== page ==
My work here is inspired by some of Jean-Claude Risset's work with beats as a form of musical expression. In this particular project, I set out to use the concept of beating frequencies to compose music. The idea is to add together many cosine waves that are very close together in frequency for each note in a song, such that at particular points in time, that note will stand out (all of the adjacent frequencies in a note will come together; for instance, a 440.0hz, 440.1hz, and 440.2hz signal will have two beats every 10 seconds, one between the 440hz and 440.1hz cosines, and one between the 440.1hz and the 440.2hz). What makes this unique is that all the program needs to do is determine the sine waves right at the beginning, and then just let them go for all time without changing anything (the system is completely time-invariant). The song should repeat infinitely, with different notes standing out chosen ahead of time.
I'm doing this because it seems like a neat way to make music; it relies solely on beats, which I expect will give rise to a unique timbre. Also, the whole thing is time-invariant (which seems cool to me since, intuitively, most songs seem hightly time-varying). The challenge will be to determine the phases for each sine wave and the number of sine waves needed such that each note will only "play" once at the correct time in a chosen interval, and so that the attack on each note will be distinct (and the notes won't just blur together all over the place).
I started out in ChucK with sine oscillators to do some experimentation. Before I could go to far, I had to do some math:
I created a program in C that takes four arguments: an input file that has a musical score, the length of the output song in seconds, the number of cosines to add together for each note, and the output wav filename.
The format of the input files was as follows:
|G Arpeggio (10 sec)||arpeggio.txt||beatsynth arpeggio.txt 10.0 100 arpeggio.wav > arpeggio.freq||arpeggio.wav||700||arpeggio.freq|
|G Arpeggio (5 sec)||arpeggio.txt||beatsynth arpeggio.txt 5.0 100 arpeggio5.wav > arpeggio5.freq||arpeggio5.wav||700||arpeggio5.freq|
|G Arpeggio (2.5 sec)||arpeggio.txt||beatsynth arpeggio2.5.txt 2.5 100 arpeggio.wav > arpeggio2.5.freq||arpeggio2.5.wav||700||arpeggio2.5.freq|
|Happy Birthday (10 sec)||birthday.txt||beatsynth birthday.txt 10.0 60 birthday.wav > birthday.freq||birthday.wav||480||birthday.freq|
|"Wanna Be Startin Something"|
My 66.6 second musical statement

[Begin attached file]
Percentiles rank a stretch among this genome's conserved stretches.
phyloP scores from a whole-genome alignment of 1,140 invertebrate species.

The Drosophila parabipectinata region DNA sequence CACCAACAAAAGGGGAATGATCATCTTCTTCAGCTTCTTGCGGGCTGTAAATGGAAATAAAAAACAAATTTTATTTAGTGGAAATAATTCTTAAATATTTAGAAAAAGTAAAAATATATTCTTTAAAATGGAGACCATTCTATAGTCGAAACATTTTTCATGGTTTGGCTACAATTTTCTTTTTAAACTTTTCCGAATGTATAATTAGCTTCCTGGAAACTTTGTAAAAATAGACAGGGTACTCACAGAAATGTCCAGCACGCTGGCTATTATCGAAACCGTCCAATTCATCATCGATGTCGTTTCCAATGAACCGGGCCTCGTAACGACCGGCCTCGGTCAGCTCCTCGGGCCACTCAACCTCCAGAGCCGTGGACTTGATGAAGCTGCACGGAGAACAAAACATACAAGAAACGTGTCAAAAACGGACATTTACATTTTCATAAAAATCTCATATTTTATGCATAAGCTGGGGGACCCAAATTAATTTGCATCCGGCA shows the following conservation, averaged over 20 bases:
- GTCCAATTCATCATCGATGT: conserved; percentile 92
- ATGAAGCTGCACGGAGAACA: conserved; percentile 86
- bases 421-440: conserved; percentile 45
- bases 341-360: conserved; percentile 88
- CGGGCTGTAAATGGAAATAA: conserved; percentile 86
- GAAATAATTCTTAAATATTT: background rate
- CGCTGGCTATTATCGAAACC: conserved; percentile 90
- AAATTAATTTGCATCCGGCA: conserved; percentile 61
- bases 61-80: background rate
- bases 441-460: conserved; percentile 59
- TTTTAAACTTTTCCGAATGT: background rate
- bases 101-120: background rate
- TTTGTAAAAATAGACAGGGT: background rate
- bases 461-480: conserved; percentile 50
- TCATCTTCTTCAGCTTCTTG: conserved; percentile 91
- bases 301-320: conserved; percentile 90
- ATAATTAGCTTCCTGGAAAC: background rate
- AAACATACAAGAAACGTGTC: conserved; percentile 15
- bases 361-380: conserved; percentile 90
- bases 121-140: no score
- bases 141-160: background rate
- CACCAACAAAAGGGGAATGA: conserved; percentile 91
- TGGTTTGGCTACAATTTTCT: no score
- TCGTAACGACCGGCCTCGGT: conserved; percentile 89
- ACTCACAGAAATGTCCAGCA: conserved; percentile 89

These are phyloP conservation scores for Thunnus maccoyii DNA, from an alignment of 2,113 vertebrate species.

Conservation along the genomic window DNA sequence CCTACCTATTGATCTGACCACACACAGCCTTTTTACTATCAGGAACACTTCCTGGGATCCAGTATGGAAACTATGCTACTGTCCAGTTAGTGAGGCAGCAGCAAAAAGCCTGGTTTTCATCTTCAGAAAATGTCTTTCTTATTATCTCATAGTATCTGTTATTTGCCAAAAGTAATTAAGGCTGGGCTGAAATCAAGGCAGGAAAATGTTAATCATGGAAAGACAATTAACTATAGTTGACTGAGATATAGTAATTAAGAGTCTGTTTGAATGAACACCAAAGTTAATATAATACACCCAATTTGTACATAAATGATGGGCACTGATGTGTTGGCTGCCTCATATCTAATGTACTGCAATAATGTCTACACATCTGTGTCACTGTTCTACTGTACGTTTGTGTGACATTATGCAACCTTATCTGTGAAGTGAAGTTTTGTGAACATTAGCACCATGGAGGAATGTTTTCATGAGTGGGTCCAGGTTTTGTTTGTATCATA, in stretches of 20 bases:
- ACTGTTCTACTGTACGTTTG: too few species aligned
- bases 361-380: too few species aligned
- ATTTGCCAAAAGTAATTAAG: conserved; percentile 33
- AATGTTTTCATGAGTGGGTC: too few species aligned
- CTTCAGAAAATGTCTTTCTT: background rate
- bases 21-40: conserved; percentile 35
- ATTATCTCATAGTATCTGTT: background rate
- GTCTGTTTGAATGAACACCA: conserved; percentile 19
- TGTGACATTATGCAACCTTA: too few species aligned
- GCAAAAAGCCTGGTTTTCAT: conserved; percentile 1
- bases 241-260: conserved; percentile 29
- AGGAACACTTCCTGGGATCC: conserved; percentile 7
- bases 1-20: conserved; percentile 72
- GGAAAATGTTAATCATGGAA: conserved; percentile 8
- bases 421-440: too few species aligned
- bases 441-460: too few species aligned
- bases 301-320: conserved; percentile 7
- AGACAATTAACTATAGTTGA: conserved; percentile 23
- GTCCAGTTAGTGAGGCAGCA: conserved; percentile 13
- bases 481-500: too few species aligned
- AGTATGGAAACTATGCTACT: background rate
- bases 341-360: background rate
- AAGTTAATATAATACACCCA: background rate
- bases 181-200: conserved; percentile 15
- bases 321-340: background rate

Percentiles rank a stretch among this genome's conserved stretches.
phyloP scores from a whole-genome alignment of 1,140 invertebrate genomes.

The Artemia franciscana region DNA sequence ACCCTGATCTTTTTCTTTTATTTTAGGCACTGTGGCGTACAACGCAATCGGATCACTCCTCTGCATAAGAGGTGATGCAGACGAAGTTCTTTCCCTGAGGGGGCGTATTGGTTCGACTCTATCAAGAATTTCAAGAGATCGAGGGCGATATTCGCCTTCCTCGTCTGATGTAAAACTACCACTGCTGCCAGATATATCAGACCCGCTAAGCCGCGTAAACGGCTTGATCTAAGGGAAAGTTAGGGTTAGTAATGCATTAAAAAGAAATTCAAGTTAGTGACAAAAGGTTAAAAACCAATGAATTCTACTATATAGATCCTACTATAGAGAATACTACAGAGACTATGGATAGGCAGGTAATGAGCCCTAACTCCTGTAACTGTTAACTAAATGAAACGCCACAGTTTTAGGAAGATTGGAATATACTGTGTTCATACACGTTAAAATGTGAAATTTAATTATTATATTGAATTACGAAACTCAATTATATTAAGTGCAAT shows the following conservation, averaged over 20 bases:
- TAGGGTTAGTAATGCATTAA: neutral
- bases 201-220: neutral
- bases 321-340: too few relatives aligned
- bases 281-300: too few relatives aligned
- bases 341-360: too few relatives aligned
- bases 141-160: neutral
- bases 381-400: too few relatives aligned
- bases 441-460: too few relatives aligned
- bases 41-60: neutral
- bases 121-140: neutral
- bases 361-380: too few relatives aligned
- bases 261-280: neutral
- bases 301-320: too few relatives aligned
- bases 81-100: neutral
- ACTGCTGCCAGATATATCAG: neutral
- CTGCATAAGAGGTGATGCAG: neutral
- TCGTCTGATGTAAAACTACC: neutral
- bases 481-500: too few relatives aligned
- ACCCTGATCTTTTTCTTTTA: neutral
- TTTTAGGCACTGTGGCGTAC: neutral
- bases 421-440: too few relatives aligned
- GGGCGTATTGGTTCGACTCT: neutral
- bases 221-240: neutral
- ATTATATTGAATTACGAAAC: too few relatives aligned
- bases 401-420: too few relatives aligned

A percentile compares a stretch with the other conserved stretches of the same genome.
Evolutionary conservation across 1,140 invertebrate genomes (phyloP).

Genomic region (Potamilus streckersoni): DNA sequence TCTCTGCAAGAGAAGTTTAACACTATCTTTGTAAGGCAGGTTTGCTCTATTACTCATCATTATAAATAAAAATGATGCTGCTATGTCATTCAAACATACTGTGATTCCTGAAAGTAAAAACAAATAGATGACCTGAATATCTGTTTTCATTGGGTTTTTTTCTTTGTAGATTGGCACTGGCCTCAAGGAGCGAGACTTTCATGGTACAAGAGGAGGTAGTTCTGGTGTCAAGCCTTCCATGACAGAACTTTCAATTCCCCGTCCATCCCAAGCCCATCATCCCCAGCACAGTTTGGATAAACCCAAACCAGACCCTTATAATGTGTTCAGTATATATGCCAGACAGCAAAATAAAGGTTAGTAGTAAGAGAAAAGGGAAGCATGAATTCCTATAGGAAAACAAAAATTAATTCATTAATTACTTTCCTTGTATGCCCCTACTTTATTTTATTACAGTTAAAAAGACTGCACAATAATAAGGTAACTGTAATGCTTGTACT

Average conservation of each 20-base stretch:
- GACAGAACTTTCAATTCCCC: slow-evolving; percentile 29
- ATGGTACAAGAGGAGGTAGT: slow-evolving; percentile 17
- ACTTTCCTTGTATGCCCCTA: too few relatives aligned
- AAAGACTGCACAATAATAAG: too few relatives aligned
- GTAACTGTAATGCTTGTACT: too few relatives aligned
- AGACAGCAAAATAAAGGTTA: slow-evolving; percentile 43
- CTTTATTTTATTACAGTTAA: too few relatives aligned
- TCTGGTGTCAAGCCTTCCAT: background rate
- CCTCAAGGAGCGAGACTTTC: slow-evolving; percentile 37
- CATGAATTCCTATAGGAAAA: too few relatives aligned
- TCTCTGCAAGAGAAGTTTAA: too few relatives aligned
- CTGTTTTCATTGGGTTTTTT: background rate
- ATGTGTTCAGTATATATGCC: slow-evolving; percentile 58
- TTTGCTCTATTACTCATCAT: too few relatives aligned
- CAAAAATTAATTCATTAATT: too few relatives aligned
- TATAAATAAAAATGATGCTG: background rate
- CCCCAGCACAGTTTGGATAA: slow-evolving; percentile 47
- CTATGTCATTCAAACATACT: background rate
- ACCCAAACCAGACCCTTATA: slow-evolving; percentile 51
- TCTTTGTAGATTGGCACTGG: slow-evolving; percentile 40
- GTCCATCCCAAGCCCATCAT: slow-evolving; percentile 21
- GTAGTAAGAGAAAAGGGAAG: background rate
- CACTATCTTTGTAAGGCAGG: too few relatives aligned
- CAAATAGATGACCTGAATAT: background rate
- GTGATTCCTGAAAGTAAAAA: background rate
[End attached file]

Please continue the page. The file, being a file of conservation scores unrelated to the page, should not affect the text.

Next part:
|wanna.txt||beatsynth wanna.txt 66.6 500 wanna.wav > wanna.freq||wanna.wav||6000||wanna.freq|
|midterm.ck||To test out basic concepts before moving onto more complicated code|
|midterm.c||A first (inefficient) implementation of the final product, to test synthesizing output based on a musical score|
|(*)midterm.cpp||A refined version of the program that merges identical frequencies into phasors for more efficient processing|
This design met the specifications for using beating cosine waves to have notes of precise frequency "pop out" at precise times during a song. What makes this method of composition so neat is that technically, all notes are being played all the time throughout the entire song; but as each note goes to be played, it pops out of the background at just the right time. This makes for a really cool, almost underwater effect. Because the attacks of the notes are not infinitely precise (it takes some time for the beats to rise to a peak), the music does sound rather blurry. Also, because all notes are in the background simultaneously, the music has an etheral, other-worldly timbre to it. What makes that even cooler is, as the note gets close to peaking, the listener can sort of anticipate it, because other beats that are created nearby begin to increase in amplitude (this is especially obvious when the piece is about to jump way up in pitch).
Since this was merely a demonstration of a concept, there are lots of extensions that could be made if this were to be refined as an actual composition tool. One of the first things I would do would be to extend the program to play chords. Nothing special should have to be done, other than allowing two+ notes to play at the same time (all of the math should be the same). Also, I came up with my own specification for creating musical scores. But it would be more natural to allow my program to read midi files, so that, in effect, my program turns into a midi synthesizer (especially with the note-on commands, it should be easy to figure out exactly when the attacks of each note are). In terms of perceptual quality, perhaps I would add the capability for users to specify harmonic patterns for each note, so that they could sound richer and perhaps even sound like actual instruments in a weird way. Lastly, I would create a basic pitch detection program that goes through (using the FFT, presumably) an input sound file and looks for 4-5 peaks in frequency every small increment in time, and that I could feed that information to my beat synthesizer (to resynthesize the most important notes from the input sound as beats).